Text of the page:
-Jep Seman
April 13, 2021

NWRA State Update: Highlights from Colorado’s Legislative Session

National Waste & Recycling Association (NWRA) Colorado chapter lobbyist Jep Seman with Colorado Advocates, Inc. provides highlights from the state’s legislative session.

The Colorado legislature is nearing its halfway point; April 9 was day 56 of 120.

  • This week, the legislature started formal consideration of the $34 billion 2021-22 state budget. The bill started in the Senate this year and was passed and sent to the House for consideration earlier today. During Senate consideration, 38 amendments were offered and nine were passed. Because the state’s economy has not suffered as dramatically as initially projected, legislators have roughly $4 billion in additional funding to allocate this budget cycle.
  • Rumors at the Capitol suggest that no changes will be proposed to severance taxes this session. In light of the robust budget situation and the complexities of the issue, Sen. Chris Hansen (D-Denver) will allegedly propose some form of stakeholder process during the interim to examine changes to the ad valorem credit, special district levies and the like.
  • Speaking of rumors, a special legislative session is the topic du jour. Apparently, the Federal American Rescue Act funding for state and local governments will not be transmitted for another 60 days, which is roughly when the current legislative session will adjourn, since the legislature insists on being part of the allocation process for nearly $3 billion in federal money (in order to not cede these decisions entirely to Gov. Jared Polis). When the special session will convene is not known, and guesses range from mid-June, to July, to sometime in September. Meanwhile, the current session is expected to adjourn in early June, if not by Memorial Day.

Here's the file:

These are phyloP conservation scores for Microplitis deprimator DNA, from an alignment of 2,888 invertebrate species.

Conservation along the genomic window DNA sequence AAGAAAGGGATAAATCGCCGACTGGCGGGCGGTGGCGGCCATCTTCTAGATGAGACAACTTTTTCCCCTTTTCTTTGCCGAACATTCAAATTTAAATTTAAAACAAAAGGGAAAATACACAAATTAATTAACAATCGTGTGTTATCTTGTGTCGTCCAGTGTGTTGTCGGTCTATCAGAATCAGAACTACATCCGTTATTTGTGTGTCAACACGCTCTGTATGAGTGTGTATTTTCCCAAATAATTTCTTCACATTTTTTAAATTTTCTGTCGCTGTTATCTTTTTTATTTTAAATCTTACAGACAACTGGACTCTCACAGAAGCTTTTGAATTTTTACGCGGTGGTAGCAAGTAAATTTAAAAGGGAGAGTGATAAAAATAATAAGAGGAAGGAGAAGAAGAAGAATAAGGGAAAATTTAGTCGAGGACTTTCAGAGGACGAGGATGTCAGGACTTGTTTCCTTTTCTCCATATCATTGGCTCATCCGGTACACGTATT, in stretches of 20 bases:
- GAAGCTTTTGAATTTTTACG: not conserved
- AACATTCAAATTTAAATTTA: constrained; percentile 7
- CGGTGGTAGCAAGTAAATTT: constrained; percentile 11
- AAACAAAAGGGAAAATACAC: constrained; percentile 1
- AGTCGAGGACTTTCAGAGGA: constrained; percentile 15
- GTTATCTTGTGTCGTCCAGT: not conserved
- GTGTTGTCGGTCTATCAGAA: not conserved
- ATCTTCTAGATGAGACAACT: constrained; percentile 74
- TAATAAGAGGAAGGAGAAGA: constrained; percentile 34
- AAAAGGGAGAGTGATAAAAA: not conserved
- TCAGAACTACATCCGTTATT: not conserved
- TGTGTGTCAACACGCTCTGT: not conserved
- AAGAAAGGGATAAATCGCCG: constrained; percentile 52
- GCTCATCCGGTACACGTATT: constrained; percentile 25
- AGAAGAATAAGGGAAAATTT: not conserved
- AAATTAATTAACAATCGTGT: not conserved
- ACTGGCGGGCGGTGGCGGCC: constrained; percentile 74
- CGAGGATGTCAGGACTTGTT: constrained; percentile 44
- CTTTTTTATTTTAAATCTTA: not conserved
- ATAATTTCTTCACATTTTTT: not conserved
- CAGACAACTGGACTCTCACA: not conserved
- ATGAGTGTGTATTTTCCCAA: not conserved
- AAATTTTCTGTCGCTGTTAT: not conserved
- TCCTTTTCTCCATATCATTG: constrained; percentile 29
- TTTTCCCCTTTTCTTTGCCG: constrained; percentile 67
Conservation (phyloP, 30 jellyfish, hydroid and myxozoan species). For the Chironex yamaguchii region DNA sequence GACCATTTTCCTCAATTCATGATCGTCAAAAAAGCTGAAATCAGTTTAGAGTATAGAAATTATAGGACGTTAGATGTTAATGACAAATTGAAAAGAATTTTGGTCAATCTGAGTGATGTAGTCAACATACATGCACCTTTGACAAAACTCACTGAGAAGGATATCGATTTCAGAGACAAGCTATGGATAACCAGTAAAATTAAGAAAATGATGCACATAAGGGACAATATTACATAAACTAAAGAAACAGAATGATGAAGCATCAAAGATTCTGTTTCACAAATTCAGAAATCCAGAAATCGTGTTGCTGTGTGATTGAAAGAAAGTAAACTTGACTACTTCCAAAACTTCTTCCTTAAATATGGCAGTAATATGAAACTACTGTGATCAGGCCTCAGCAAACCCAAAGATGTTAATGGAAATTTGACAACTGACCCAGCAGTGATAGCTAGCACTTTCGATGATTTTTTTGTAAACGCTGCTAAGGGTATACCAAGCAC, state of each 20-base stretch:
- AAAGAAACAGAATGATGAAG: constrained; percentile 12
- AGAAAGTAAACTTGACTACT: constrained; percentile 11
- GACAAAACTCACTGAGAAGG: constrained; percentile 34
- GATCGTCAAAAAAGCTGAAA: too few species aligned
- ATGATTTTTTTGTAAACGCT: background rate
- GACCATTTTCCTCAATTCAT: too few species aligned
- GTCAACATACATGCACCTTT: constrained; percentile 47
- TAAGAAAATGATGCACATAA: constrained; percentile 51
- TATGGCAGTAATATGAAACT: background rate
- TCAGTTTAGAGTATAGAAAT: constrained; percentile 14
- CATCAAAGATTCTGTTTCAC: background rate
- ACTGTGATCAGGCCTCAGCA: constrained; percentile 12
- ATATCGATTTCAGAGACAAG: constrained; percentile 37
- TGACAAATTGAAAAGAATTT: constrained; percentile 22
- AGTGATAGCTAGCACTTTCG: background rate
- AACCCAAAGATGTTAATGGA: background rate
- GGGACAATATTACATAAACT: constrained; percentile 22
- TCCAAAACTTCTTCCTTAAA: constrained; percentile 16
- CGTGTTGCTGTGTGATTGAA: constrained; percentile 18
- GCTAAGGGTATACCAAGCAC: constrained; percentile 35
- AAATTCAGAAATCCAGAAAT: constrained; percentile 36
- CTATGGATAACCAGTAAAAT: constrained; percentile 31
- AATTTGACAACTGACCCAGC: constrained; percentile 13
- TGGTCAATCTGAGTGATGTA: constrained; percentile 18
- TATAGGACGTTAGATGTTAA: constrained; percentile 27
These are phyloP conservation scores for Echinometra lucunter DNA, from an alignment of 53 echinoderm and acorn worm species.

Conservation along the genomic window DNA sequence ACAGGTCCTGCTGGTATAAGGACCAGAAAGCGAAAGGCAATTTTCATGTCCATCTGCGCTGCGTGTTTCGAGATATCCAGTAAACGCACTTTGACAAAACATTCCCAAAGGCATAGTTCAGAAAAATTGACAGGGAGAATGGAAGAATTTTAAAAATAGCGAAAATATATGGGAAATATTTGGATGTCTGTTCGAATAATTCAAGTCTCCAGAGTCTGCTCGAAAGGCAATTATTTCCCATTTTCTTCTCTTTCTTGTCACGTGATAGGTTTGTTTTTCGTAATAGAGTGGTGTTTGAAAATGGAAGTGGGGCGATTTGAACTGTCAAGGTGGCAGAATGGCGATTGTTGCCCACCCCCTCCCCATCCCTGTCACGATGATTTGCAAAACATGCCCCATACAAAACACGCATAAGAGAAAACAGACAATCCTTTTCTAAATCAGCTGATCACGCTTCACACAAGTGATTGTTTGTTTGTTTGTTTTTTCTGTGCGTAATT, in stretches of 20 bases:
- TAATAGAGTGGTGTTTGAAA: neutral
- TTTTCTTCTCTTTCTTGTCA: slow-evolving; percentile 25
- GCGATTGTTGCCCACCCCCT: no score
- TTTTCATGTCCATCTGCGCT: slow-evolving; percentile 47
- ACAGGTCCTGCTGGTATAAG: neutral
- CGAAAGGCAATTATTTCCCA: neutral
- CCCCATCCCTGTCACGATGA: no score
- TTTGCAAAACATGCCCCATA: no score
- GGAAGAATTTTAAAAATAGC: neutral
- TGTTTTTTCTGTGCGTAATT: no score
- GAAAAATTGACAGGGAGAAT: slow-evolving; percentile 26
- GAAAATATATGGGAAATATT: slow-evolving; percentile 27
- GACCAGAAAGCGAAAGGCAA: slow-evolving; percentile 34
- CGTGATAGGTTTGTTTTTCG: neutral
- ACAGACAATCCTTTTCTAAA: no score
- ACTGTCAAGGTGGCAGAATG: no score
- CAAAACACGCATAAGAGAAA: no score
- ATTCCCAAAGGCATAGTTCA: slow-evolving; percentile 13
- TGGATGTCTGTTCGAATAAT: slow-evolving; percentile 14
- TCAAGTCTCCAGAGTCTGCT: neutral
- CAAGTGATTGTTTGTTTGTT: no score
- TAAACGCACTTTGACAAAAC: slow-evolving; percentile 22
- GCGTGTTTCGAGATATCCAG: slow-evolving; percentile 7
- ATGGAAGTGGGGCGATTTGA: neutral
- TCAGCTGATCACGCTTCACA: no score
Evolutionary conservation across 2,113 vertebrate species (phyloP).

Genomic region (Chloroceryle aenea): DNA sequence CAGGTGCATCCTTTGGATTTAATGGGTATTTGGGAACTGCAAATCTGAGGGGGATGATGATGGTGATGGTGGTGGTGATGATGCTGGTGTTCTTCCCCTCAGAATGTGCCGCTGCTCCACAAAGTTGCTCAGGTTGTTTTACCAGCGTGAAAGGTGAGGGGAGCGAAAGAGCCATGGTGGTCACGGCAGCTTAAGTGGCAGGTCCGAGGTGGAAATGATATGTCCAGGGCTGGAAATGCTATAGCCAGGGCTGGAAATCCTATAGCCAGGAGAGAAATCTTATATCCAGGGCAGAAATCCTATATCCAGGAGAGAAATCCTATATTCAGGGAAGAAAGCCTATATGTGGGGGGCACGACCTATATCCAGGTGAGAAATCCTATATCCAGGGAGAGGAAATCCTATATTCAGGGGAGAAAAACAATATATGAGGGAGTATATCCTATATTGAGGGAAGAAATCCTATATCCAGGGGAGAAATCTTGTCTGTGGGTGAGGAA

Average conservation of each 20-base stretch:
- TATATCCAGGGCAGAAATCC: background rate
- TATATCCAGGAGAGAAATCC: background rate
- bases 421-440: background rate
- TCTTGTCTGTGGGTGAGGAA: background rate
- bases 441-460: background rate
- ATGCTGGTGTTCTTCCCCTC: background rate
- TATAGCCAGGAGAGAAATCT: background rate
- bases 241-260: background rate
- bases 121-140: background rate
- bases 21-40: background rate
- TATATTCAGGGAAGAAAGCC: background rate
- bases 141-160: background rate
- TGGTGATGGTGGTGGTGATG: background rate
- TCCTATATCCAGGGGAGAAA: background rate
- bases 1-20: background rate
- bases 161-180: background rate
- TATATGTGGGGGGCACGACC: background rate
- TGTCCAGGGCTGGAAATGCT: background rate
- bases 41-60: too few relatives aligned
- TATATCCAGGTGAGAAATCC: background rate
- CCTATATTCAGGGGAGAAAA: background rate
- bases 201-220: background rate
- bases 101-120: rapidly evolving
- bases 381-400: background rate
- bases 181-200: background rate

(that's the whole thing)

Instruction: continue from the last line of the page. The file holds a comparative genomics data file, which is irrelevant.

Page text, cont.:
• This week, the legislature lost one of its few remaining moderate and balanced Democrats when Rep. Jeni Arndt (D-Fort Collins) was elected mayor of Fort Collins. She will resign her seat in the legislature later this month and a vacancy committee will be formed to select her successor. Arndt is currently chair of the House Agriculture Committee and considered to be one of the legislature’s experts on water law and policy.
  • Today, the House Health and Insurance Committee is hearing the controversial public option health insurance bill. More than 100 witnesses are expected to testify, and the hearing could last well into the night. Earlier this week, Republican legislators sent a letter requesting the commissioner of insurance be required to testify under oath (something not required for legislative witnesses). This request will be ignored but is evidence of the level of controversy that attaches to this issue, particularly from the health insurance and hospital communities.